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Tuesday, March 22, 2016

Mabel Frances Timlin (1891-1976)

I had the honor and pleasure of delivering the 30th Timlin lecture in economics at the University of Saskatchewan last Wednesday. My talk was on Secular Stagnation, a topic I think Timlin would have approved of. I enjoy giving public lectures. It's fun to connect economic theory to real world policy issues in a public forum. I think I often learn more from the interaction with the audience than they do. It was also an opportunity to learn more of Mabel Timlin and her remarkable story.

Mabel Frances Timlin was born in Wisconsin in 1891. It's not clear what motivated to move to Saskatoon in her youth. In 1921 she found employment as a secretary at the University of Saskatchewan. Evidently unimpressed with the papers she was typing for the economics faculty, she decided to study the subject in her spare time. She eventually completed her PhD at the University of Washington and become an assistant professor at the University of Saskatchewan in 1941, at the tender age of 50. 

Her PhD thesis Keynesian Economics was published in 1942. I had our library order a copy so that I might read it before my lecture. I have to say that I was thoroughly impressed with it. Her book did not consist of a simple regurgitation of Keynes (1936). Instead, it was a courageous attempt to distill some of his most important ideas and extend them using dynamic general equilibrium theory. According to David Laidler (in a personal correspondence):
I think her 1942 book was the very first "Keynesian" text and, among other things, included the first drawing of a demand for money-interest rate curve showing a liquidity trap. Modigliani cited her in 1943, but inadequately. [Correction: Modigliani "Liquidity preference and the theory of interest and money" Econometrica Jan 1944.]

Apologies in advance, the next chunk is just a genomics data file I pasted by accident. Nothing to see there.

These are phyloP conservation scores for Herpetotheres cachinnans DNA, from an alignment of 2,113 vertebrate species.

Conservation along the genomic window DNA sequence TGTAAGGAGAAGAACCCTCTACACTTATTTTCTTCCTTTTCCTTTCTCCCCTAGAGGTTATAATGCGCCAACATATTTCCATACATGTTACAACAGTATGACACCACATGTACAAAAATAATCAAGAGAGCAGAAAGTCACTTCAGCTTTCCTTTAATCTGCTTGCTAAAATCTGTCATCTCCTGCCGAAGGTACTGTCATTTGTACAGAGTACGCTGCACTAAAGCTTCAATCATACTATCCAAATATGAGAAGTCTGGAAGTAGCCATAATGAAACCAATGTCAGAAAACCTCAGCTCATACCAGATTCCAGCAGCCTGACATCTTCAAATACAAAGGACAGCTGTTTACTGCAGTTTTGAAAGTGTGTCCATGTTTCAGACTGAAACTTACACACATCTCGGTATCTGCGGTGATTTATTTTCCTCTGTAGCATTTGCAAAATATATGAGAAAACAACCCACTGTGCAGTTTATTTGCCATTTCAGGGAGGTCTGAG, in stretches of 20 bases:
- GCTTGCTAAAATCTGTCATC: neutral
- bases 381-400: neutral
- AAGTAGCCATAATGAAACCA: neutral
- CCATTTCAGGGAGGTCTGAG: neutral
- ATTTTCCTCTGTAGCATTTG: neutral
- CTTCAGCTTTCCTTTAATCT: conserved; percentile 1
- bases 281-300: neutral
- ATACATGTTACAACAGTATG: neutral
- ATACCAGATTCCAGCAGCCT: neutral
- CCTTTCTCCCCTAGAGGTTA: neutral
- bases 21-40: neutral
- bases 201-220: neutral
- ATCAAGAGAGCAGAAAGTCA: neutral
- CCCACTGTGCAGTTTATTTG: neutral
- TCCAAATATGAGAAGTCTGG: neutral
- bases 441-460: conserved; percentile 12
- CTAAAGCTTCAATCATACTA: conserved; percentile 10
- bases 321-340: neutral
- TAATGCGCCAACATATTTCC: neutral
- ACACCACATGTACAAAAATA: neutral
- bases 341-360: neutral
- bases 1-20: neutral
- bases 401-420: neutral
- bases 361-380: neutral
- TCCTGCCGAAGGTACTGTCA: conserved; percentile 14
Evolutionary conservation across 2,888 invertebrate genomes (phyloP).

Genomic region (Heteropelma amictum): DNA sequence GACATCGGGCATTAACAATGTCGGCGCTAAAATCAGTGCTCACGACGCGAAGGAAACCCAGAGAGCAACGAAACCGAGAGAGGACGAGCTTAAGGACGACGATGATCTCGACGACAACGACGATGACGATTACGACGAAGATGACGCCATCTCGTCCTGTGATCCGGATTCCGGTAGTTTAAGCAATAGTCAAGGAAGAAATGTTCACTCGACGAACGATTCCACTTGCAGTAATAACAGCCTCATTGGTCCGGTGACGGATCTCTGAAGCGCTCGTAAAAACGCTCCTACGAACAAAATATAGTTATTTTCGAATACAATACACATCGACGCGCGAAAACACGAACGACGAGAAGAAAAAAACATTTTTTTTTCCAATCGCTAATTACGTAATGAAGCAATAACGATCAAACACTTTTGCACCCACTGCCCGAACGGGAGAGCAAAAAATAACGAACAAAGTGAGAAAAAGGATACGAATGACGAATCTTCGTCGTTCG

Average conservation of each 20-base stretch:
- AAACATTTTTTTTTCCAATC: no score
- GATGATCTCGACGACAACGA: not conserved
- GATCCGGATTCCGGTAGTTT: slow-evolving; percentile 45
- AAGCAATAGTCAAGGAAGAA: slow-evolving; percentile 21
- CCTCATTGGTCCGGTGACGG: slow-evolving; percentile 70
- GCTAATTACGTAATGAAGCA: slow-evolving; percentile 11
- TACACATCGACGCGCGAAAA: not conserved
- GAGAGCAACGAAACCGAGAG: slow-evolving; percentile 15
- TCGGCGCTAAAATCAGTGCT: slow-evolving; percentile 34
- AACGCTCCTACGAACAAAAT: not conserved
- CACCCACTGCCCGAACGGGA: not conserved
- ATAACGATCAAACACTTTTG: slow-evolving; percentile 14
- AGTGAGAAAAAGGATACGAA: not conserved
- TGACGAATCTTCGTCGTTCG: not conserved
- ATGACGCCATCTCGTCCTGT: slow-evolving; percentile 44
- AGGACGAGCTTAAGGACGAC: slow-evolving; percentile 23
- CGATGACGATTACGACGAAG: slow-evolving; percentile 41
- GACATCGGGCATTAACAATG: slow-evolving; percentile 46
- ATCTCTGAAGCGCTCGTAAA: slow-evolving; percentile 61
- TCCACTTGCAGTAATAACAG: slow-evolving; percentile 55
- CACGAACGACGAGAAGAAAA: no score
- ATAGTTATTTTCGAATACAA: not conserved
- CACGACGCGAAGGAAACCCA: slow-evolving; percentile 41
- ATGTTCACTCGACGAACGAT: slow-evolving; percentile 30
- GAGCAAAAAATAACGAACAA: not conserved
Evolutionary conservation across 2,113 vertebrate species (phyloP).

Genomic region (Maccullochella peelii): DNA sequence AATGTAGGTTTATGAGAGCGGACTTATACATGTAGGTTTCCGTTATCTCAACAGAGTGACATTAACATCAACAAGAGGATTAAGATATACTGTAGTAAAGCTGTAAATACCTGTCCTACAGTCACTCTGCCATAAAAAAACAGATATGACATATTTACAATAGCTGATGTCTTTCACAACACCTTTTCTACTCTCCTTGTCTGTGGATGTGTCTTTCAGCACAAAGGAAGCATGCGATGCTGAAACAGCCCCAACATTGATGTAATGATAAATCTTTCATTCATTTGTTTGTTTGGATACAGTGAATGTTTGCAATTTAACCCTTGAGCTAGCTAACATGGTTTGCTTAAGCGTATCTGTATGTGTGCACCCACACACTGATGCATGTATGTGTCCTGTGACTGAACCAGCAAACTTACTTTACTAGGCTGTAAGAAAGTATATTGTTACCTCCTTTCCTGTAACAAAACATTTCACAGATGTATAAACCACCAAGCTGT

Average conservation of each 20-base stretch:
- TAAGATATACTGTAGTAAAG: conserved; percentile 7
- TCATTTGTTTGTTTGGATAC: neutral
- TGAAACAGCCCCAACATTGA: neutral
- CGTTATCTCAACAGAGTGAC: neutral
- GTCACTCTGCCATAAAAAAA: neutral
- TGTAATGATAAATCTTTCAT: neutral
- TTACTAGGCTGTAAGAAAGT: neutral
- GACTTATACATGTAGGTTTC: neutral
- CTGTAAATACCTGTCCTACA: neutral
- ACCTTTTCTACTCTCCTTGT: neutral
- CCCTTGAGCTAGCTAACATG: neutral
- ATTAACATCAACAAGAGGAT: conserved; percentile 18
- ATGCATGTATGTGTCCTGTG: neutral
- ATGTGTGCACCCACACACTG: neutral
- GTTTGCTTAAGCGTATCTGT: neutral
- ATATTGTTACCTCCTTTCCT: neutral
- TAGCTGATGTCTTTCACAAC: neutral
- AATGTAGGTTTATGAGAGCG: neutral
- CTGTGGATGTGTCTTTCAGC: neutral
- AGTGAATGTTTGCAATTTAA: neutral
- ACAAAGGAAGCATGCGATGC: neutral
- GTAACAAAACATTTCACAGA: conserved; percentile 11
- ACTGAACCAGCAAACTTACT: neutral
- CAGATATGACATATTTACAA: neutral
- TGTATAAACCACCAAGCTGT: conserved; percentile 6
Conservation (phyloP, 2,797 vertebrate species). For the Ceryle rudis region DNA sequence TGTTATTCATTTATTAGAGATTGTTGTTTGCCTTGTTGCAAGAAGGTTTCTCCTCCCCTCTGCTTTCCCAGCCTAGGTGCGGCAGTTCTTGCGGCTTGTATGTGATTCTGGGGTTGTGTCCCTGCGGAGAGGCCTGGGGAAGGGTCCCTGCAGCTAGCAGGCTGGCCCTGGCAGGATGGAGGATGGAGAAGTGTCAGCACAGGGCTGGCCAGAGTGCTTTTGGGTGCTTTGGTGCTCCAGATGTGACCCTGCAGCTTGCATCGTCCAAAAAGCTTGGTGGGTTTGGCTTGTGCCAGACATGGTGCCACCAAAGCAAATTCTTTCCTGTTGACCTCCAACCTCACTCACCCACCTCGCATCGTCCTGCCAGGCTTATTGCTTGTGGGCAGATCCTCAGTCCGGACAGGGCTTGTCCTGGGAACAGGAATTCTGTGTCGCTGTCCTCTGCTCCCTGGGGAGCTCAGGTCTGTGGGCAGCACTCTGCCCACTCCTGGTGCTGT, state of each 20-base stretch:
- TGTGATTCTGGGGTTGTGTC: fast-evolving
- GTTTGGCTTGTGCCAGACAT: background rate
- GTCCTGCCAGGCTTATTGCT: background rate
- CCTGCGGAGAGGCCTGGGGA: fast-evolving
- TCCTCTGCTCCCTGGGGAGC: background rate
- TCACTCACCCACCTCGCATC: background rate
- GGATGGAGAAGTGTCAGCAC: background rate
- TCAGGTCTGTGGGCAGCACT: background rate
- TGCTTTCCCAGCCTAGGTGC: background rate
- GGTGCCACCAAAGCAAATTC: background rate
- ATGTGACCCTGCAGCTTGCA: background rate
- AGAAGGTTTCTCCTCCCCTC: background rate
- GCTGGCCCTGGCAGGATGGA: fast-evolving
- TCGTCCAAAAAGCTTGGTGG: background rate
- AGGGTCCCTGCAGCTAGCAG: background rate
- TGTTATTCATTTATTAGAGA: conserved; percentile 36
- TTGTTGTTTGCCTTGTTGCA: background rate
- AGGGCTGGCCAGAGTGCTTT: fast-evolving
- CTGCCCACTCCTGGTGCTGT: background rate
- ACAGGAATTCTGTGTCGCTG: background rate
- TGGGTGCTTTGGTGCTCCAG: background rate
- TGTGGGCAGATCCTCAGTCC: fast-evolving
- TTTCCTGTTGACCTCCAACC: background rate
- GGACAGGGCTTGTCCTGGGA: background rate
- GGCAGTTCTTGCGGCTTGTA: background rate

She evidently transformed the Canadian macroeconomics profession in terms of its application of formal economic modeling. She became Canada's first female full professor of economics, the first woman to serve as president of the Canadian Political Science Association, the first woman outside the natural sciences elected a Fellow of the Royal Society of Canada, and one of the first ten women to serve on the executive committee of the American Economic Association. 

I include a piece below, sent to me by Robert Dimand, that provides a few more details of her career. I think it's quite an inspiring story.  

Timlin, Mabel Frances (1891-1976)
     The Keynesian economist Mabel Timlin was the first tenured woman among Canadian economists, first woman elected president of the Canadian Political Science Association (which then covered all social sciences, including economics), the first woman outside the natural sciences elected a Fellow of the Royal Society of Canada (1951), and one of the first ten women to serve on the executive committee of the American Economic Association (1958-60), despite becoming an assistant professor only in her fiftieth year, after a long career as an academic secretary. She was born in Forest Junction, Wisconsin, on 6 December 1891, and, after studying at the Milwaukee State Normal School, taught in Wisconsin and rural Saskatchewan. She became a secretary at the University of Saskatchewan in 1921, while studying for a BA there. At first Timlin intended to study economics there, but after seeing the Department of Economics and Political Science she decided (probably correctly) that she could learn more economics on her own. She took a BA with great distinction in English in 1929, and then directed the university’s correspondence courses in economics. Mabel Timlin became an instructor in economics at the University of Saskatchewan in 1935, after completing graduate course work in economics at the University of Washington during summers and a six-month leave. Her doctoral dissertation at the University of Washington, supervised by the much younger Raymond Mikesell, was accepted in 1940 and published as Keynesian Economics (1942). In 1941, Timlin became an assistant professor of economics at the University of Saskatchewan (associate professor 1946, full professor 1950) and a member of the executive committee of the Canadian Political Science Association (vice-president 1953-55, president 1959-60).